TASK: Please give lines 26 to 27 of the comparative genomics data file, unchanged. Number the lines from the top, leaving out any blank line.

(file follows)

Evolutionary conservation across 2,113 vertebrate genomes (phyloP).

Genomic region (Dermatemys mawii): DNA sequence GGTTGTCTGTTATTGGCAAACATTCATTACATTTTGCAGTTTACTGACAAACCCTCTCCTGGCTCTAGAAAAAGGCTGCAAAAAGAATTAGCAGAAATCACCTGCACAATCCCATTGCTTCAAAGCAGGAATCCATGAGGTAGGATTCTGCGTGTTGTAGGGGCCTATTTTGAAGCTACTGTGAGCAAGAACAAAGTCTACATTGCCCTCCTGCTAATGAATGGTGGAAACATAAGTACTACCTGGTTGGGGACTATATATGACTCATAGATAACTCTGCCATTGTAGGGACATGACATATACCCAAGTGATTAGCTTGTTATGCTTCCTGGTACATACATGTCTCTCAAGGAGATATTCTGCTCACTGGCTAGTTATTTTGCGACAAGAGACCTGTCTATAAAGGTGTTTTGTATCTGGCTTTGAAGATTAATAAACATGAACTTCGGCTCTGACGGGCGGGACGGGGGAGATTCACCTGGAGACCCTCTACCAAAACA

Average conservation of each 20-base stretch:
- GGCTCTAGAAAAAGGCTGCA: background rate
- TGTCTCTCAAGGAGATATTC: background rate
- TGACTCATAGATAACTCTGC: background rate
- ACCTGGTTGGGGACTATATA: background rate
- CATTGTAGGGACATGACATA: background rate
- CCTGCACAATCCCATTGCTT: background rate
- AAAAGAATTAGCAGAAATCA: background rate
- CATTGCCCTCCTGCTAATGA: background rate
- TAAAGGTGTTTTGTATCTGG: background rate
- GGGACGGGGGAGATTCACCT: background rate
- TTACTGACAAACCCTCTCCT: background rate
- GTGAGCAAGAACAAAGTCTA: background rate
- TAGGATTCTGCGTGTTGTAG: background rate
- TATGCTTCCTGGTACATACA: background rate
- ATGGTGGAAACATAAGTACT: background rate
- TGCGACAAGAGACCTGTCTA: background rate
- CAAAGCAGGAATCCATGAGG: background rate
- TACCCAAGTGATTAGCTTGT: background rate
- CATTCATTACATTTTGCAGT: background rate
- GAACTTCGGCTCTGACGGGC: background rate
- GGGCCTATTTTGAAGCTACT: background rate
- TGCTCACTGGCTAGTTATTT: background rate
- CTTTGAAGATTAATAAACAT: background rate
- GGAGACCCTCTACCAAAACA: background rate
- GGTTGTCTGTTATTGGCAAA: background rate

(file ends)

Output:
- CTTTGAAGATTAATAAACAT: background rate
- GGAGACCCTCTACCAAAACA: background rate